Friday, October 31, 2014

Hong Kong Wedding

I have heard that Hong Kong weddings are a fusion of East and West, but I feel like it's evolved into less of a fusion and more of a Hong Kong thing.  

I've been to a few weddings when I lived in China.  One was a purely village affair, where we all sat around round tables laughing about work, drinking bai jiu, and eating piles of dishes.  I can't remember much of the traditions, though, because I was just so happy that two of my friends, back then, had gotten married finally!

The merry feelings are definitely remembered, but the details are so foggy, which is why I wanted to jot down a few of my observations of a Hong Kong wedding that I had the honor of attending.

1.  The white wedding gown is a must at the ceremony, but the reception, for the bride, consists of a few outfit changes - from a traditional Chinese outfit in the morning to a gorgeous ball gown in the evening.

2.  Red satin pajamas are worn in the morning, as per tradition.  Some people say it is for good luck and it is also the wedding color for the bride.  My bride said that it was also a barrier between herself and the rental Chinese outfit that she wore in the morning.

3.  Beautifully embellished gowns are worn by the bride throughout the reception, each with its own unique hair and makeup.  And the mother-of-the-bride, I'm not sure if it is common with other wedding receptions, also did a few outfit changes throughout the evening.

4.  Besides the threads, one of the more Chinese traditions of setting off a towering string of firecrackers issued in the wedding festivities of the day.  Since we were in the village where the groom lived, a lot of the local villagers came out of their homes to see what all the racket was about!  This totally woke me up, for real, because we'd all been up since before the crack of dawn.

5.  Both the bride and the groom paid respects to the groom's ancestors by burning paper money, lighting incense, and bowing to an altar.  This tradition is called baisaan.

6.  At the reception, mah zhong tables are set up.  This is the place to be when you want to meet with people, play a few rounds of mah zhong, and kick back.  I think this was mostly for the older generation of guests because gambling is quite the pastime, I hear.

7.  The tea ceremony is held at the groom's home, where the bride pours tea for her in-laws.  It's a symbol of respect.  This was also held at the reception venue.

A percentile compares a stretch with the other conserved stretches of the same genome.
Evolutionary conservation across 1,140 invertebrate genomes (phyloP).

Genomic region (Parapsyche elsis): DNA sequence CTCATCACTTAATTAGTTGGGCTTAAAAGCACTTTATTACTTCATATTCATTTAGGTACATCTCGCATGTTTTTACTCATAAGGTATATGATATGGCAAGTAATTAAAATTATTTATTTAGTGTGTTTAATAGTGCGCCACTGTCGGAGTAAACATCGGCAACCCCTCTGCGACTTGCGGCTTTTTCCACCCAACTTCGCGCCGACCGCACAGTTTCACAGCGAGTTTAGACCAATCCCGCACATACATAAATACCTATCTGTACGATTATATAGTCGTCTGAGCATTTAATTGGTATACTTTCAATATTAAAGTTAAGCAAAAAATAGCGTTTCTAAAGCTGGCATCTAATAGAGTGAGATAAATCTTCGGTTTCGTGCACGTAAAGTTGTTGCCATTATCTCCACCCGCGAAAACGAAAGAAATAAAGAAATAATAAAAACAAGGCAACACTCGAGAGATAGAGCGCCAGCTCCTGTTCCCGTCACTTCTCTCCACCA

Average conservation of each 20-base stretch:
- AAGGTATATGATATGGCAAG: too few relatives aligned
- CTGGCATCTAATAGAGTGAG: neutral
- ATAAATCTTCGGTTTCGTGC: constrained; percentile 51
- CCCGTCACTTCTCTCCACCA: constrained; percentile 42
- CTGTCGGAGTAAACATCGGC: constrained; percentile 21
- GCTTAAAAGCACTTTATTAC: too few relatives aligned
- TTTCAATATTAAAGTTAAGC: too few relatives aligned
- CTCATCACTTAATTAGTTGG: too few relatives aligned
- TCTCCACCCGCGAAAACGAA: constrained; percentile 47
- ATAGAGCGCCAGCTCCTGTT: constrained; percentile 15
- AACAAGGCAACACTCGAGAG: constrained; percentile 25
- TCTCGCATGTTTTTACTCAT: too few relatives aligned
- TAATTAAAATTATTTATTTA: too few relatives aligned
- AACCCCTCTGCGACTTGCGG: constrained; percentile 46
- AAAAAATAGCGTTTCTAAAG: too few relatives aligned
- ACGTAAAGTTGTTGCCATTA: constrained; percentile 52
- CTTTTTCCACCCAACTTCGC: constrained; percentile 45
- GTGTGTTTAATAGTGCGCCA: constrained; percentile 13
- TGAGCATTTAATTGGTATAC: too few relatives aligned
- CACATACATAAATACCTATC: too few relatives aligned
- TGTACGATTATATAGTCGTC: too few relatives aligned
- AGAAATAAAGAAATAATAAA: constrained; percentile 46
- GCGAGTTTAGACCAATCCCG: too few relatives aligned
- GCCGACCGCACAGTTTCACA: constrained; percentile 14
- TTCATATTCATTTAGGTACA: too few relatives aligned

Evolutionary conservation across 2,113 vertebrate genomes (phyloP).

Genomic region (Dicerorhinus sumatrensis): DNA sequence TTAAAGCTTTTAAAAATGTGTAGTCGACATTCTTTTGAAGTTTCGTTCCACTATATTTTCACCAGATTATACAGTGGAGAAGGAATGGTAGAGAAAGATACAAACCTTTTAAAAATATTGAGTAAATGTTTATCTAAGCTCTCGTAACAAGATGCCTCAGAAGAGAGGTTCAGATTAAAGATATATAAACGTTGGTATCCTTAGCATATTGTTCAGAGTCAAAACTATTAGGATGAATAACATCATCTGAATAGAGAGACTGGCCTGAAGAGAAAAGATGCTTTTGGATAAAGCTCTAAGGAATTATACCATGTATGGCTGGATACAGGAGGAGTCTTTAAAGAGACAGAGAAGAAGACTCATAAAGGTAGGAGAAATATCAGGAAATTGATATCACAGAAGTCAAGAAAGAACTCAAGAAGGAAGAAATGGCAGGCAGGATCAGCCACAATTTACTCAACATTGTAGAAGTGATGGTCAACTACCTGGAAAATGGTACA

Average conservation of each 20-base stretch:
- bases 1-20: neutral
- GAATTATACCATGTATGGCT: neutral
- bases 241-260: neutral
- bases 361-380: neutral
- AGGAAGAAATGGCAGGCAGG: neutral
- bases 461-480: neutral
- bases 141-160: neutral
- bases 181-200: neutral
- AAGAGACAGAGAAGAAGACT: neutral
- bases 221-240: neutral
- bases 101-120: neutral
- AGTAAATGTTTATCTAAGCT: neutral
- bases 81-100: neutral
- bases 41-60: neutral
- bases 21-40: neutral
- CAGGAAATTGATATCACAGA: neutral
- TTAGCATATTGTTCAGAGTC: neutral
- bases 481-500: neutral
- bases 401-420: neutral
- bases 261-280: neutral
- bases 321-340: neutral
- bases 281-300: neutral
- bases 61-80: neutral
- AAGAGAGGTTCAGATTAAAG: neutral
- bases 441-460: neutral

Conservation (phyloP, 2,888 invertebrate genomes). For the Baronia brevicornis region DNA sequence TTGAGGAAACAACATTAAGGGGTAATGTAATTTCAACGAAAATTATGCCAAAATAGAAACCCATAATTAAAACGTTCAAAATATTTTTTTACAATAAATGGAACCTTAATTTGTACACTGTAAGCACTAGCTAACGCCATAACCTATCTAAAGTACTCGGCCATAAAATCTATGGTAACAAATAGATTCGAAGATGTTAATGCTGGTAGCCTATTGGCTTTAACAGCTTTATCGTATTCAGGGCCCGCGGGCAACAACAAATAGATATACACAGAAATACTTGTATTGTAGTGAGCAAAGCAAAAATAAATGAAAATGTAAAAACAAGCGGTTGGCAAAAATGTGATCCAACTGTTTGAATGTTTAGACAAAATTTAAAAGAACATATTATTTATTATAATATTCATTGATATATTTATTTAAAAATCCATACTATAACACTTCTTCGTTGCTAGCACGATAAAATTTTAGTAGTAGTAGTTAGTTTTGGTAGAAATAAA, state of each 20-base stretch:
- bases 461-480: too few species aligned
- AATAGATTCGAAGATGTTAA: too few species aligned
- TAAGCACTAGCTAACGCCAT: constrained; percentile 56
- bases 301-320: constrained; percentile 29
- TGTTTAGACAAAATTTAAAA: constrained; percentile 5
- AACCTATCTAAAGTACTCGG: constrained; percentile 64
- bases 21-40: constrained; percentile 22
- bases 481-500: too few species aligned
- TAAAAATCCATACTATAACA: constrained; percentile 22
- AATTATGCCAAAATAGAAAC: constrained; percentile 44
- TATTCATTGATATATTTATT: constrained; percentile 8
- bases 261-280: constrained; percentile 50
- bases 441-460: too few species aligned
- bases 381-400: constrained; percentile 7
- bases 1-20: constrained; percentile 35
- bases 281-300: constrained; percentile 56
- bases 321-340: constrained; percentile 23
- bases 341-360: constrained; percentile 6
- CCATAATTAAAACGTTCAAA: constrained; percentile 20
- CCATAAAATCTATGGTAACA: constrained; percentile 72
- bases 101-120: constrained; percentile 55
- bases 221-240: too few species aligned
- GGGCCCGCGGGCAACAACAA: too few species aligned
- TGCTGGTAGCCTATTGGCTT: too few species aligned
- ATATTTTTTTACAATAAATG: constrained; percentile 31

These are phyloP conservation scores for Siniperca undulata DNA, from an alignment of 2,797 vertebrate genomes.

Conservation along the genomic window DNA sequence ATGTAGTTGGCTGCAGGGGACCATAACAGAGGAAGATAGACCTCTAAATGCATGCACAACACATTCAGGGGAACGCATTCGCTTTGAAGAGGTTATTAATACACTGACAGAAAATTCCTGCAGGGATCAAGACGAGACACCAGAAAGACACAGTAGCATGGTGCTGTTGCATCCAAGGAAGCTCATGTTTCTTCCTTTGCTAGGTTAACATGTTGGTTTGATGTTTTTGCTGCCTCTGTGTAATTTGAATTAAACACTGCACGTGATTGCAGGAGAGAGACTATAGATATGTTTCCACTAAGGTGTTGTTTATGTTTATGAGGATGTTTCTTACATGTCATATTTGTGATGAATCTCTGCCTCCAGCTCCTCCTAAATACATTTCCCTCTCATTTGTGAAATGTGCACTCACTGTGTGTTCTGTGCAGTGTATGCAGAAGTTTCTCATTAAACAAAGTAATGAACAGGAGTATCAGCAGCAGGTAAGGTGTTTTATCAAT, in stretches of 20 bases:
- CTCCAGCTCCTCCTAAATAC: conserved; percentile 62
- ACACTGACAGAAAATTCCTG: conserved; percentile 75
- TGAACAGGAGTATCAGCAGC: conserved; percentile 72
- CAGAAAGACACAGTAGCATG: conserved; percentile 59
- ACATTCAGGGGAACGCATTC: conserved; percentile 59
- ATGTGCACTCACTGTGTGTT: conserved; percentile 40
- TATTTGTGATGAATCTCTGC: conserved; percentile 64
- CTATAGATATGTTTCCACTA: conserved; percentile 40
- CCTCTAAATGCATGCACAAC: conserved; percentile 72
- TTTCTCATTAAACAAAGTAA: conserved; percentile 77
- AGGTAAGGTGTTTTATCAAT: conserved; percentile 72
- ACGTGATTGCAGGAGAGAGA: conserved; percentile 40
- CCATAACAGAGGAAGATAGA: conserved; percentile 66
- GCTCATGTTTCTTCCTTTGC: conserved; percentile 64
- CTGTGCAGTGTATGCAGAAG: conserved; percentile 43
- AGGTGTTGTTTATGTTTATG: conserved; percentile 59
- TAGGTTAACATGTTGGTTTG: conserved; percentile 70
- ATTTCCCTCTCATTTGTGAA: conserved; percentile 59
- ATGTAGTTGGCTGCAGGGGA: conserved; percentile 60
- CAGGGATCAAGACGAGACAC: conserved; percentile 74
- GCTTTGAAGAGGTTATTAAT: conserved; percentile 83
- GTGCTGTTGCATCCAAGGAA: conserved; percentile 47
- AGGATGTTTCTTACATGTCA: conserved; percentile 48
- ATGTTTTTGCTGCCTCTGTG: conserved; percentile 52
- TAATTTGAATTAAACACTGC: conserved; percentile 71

8.  Most weddings I have been to have a roundtable type of setting, where there is either a 12 course meal served or a buffet available.  I think the highlight of everyone's night was probably the buffet…the oysters and lobster tails especially.

This night was also quite the blur for me because so much happened.  The main event of this event was actually the program that was running on the stage.  There were speeches by the bride and groom's fathers, videos/slideshows of the couple were running at one point, a dance performance by the groom garnered cheers from the guests, a set of songs arranged by the bride's father made our eyes swell, photos with the couple were taken by the professional videography crew, etc.  There was so much that went on as well as the eating, drinking, and meeting of people.  It was a crazy time, in a good way!

I can't wait for another friend of mine to get married…because I know I will be in for a good time.

Wednesday, October 29, 2014

Pier Windows: Ghosts and Wanderers

Last night was the first time I had ever been to the Kwun Tong Ferry Pier.  The event of the evening was the opening of Pier Windows, which was an interactive art installation program.  The theme for the art installations at the ground floor of the pier was "A Site-Specific Intervention."

The visual arts installations were industrial, eerie, and pretty atmospheric.  My favorite was the blue room because of the creepiness!  There was something romantic about that room, though it was quite creepy, but, because the pier jetted out onto the water, the sounds of crashing waves and the cool breeze really hyped up the experience of wandering through the blue lighted space. 

The floor above the art installations was the space dedicated to the evenings performance:  Ghosts and Wanderers.